After the e-mails from the previous week, I set up a call with Eric to
sync on Limited API/Stable ABI issues.
The higher-bandwidth (and more emotion-friendly) medium worked great for
us, but unfortunately, everyone else was excluded.
Here are some rather unstructued notes from my point of view. They might
be good discussion starters :)
Please read PEP 652 “Maintaining the Stable ABI” for my thoughts, plans
and rationales for the short term.
For the long term, there are some more vague plans and ideas:
There's not a 1:1 mapping between “Limited API”, “Stable ABI” and
“C-API, the Good Parts™”, *but* unless you're deep in this space, it
makes sense to conflate them. I aim to make them converge.
I intend to focus my CPython time on Limited API/Stable ABI for the
next... few years, probably.
The work I'm doing (extension isolation & now stable ABI) is similar to
the subinterpreters effort in several ways:
- They are both incomplete, but useful *today* for some limited cases,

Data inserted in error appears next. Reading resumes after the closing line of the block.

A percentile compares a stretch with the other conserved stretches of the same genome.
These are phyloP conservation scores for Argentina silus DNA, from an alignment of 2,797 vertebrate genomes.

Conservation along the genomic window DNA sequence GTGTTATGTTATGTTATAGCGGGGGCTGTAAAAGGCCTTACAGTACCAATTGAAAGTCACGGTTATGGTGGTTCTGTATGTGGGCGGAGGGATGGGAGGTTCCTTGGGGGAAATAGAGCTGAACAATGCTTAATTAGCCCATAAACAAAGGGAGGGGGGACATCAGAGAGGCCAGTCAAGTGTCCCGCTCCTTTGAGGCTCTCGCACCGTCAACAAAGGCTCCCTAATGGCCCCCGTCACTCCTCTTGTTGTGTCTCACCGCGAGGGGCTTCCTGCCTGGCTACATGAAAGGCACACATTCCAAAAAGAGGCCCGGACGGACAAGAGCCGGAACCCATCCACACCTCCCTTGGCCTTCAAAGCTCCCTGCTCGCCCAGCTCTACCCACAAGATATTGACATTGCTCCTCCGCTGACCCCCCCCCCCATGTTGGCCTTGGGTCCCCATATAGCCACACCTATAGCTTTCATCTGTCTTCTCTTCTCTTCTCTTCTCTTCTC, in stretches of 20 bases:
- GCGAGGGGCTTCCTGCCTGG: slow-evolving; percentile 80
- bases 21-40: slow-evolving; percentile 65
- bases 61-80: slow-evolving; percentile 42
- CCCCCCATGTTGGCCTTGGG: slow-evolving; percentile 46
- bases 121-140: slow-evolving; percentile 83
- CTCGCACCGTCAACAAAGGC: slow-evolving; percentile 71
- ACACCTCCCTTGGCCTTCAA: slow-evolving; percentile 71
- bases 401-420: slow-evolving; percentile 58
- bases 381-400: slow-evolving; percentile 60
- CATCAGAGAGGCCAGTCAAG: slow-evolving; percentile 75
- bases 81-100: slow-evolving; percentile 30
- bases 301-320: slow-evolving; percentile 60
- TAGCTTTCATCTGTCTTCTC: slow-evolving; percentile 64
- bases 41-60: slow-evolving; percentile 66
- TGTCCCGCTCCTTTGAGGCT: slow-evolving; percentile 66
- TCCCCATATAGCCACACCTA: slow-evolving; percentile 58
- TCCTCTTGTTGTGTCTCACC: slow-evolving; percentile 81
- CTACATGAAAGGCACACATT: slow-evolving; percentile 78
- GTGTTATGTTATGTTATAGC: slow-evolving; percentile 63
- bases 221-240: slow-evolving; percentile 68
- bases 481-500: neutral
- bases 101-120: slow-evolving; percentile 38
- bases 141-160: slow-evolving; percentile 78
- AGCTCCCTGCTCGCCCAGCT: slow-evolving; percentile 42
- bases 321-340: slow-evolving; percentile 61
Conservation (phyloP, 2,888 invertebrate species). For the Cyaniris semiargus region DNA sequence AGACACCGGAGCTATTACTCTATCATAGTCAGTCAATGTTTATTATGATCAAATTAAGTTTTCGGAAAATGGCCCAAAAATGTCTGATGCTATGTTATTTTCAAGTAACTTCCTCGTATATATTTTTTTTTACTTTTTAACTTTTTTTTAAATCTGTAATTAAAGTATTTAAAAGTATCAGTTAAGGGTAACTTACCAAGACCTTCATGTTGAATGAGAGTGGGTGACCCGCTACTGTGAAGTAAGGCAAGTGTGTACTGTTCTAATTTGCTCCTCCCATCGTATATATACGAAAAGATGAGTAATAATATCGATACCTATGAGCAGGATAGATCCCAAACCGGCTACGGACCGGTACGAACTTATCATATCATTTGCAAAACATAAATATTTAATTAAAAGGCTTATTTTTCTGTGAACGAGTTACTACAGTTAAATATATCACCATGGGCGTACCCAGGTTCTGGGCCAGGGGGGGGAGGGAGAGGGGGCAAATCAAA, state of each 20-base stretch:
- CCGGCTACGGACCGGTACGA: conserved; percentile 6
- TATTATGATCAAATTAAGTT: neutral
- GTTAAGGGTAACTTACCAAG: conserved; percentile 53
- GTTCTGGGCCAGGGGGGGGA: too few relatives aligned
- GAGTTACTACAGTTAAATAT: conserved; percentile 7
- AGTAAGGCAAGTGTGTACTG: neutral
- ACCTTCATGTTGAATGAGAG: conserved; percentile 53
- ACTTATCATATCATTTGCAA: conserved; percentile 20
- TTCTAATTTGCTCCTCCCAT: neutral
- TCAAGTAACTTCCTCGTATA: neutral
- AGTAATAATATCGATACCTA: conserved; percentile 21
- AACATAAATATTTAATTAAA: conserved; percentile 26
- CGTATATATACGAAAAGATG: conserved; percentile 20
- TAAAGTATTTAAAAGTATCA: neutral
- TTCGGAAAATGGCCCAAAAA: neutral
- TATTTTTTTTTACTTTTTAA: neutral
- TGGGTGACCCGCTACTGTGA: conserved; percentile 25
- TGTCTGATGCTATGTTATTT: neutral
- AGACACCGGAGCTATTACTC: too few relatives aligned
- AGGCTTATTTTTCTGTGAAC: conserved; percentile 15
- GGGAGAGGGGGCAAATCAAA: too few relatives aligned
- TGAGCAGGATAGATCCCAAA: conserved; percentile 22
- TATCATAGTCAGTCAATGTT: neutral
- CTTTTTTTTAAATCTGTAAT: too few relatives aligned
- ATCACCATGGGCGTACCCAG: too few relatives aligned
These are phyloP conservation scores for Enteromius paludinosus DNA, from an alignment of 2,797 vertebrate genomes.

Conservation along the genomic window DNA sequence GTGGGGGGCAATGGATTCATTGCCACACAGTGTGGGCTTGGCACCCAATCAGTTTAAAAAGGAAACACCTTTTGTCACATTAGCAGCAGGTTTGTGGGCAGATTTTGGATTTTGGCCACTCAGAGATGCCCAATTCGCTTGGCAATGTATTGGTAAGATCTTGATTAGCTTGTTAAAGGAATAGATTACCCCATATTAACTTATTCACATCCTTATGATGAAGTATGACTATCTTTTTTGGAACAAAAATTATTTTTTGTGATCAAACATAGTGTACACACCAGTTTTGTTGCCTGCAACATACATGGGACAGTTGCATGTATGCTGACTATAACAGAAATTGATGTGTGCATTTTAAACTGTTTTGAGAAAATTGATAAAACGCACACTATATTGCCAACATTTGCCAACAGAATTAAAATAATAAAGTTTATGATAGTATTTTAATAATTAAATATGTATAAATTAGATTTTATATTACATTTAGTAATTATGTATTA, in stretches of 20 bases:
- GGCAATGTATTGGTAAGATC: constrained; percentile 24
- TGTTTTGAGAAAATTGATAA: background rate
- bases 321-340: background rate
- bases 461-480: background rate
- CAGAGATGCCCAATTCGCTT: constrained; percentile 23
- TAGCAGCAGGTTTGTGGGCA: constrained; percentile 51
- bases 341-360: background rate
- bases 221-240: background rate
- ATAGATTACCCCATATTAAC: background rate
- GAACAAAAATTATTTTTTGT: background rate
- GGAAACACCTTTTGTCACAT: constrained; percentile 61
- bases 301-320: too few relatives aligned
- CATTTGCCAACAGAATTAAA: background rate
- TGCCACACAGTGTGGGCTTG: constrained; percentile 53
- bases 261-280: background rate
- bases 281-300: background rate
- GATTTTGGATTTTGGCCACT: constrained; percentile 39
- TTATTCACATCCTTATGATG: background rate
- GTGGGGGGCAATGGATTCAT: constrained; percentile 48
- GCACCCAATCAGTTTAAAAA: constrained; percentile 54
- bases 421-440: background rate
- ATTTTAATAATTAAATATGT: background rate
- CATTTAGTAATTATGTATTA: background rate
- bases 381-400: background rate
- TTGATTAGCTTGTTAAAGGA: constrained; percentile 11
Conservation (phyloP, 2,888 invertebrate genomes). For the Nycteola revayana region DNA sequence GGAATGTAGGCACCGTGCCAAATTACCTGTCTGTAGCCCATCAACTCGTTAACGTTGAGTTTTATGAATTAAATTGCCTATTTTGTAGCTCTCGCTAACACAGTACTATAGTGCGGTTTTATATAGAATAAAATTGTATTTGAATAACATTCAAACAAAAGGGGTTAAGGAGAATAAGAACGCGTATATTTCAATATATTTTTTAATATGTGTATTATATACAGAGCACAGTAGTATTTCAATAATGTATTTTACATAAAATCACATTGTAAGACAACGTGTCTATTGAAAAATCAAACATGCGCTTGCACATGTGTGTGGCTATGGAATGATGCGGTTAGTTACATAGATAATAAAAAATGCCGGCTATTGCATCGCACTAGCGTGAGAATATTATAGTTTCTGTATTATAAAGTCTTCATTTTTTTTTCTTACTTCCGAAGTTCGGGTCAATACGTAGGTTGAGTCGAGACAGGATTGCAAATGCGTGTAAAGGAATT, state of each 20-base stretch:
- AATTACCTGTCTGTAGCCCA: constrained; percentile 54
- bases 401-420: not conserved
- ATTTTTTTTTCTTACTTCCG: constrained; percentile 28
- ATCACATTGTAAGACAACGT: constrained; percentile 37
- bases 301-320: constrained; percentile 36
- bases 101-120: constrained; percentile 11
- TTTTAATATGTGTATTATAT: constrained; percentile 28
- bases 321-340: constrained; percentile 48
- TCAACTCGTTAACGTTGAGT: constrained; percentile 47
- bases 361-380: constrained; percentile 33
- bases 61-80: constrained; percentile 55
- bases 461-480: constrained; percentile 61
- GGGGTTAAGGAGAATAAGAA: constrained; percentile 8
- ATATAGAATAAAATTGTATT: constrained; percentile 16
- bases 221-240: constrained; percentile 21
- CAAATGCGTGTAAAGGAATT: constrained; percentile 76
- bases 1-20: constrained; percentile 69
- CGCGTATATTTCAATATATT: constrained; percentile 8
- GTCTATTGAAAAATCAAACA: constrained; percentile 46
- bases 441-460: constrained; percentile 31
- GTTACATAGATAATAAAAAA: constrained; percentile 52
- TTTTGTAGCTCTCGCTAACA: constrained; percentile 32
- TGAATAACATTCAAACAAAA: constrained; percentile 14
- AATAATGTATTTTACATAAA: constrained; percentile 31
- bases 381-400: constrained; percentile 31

and have lots of potential
- They need long-term effort, but most of the many steps are useful in
their own right.
In addition to the use cases in PEP 652, the stable ABI *should* ideally
be useful for:
- bindings for non-Python software, where shoehorning Python into the
buildsystem is not straightforward and building for several Python
versions at once is not practical. Also, raw speed tends to not matter.
- GUI apps, whose scripting plugins could use any Python the
user/scripter has installed. (Think Blender, if it was a smaller project
that couldn't afford to bundle Python.)
And here's some more concrete stuff. (Remember that these are still
Static `PyObject` and `PyObject*` are the main thing in the Limited API
that's blocking subinterpreters. We see no other blockers.
A possible way to solve this is to make isolated subinterpreters support
*opt-in* for extension modules:
- Introduce a macro similar to the old PY_SSIZE_T_CLEAN that removes the
problematic items from the headers.
- This macro will give you access to a flag you can use to tell the
runtime the extension is subinterp-safe.
- Python will support both the current, GIL-sharing subinterpreters, and
isolated subinterpreters. (All signs say implementing this will be easy,
relative to making subinterpreters always isolated and breaking existing
- The macro will affect both the full API and the limited subset.